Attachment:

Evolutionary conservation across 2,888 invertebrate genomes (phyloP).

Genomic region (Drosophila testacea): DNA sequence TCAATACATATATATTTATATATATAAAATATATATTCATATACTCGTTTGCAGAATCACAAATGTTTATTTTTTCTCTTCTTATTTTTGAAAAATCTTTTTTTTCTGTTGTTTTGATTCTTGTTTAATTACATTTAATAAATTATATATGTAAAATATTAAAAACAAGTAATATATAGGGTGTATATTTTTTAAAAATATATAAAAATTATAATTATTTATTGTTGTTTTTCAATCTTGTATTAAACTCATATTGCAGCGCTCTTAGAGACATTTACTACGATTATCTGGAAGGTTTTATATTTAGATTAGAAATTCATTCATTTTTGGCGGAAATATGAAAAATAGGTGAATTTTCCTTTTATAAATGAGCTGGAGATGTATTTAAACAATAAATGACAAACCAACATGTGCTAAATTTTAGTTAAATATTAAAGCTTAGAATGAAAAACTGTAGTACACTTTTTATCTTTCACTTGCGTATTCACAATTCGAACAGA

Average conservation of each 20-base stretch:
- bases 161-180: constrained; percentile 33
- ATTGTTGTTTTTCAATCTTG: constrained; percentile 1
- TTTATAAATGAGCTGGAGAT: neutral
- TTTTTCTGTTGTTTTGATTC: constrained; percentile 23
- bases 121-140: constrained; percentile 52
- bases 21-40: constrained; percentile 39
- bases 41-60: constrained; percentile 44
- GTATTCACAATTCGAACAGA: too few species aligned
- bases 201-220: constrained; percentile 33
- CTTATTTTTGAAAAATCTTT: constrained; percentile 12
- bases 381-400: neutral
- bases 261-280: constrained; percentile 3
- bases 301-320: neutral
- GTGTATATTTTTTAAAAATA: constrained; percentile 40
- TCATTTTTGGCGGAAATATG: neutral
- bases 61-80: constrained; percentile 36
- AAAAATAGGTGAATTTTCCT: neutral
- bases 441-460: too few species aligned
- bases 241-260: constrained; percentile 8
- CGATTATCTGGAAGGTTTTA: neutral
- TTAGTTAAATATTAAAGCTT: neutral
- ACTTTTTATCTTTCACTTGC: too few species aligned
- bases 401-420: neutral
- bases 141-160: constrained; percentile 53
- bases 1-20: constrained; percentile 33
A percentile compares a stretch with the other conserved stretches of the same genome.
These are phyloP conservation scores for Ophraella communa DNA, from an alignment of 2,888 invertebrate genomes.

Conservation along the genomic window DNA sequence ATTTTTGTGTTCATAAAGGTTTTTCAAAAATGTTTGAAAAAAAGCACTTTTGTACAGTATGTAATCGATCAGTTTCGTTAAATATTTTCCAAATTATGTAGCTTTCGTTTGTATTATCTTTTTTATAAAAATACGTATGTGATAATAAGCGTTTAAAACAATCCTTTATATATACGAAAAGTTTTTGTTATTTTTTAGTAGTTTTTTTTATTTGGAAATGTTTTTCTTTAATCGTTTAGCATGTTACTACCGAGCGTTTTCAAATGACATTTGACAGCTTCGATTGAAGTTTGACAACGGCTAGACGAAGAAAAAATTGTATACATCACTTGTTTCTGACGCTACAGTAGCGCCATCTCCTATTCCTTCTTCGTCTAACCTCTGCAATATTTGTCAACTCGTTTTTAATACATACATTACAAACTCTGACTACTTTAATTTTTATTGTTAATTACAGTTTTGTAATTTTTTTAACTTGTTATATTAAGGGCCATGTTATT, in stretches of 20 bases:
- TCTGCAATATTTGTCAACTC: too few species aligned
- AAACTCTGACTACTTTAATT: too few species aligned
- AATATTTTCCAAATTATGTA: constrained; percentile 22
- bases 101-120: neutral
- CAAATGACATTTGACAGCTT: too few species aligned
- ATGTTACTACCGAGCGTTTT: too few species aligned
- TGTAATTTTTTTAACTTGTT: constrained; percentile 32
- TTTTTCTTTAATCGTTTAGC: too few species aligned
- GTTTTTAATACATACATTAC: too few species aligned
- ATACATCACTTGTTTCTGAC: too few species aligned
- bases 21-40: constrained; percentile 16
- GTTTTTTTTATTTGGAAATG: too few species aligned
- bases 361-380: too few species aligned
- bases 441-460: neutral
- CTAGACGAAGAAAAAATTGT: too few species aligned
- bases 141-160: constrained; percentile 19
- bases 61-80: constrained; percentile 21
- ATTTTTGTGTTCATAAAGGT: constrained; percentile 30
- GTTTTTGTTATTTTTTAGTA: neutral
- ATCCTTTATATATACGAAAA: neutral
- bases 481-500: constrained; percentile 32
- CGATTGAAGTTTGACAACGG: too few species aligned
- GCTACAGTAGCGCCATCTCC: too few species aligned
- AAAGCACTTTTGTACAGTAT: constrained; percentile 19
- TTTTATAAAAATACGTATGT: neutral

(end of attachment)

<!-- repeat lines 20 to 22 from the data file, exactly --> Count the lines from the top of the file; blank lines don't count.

- AAAAATAGGTGAATTTTCCT: neutral
- bases 441-460: too few species aligned
- bases 241-260: constrained; percentile 8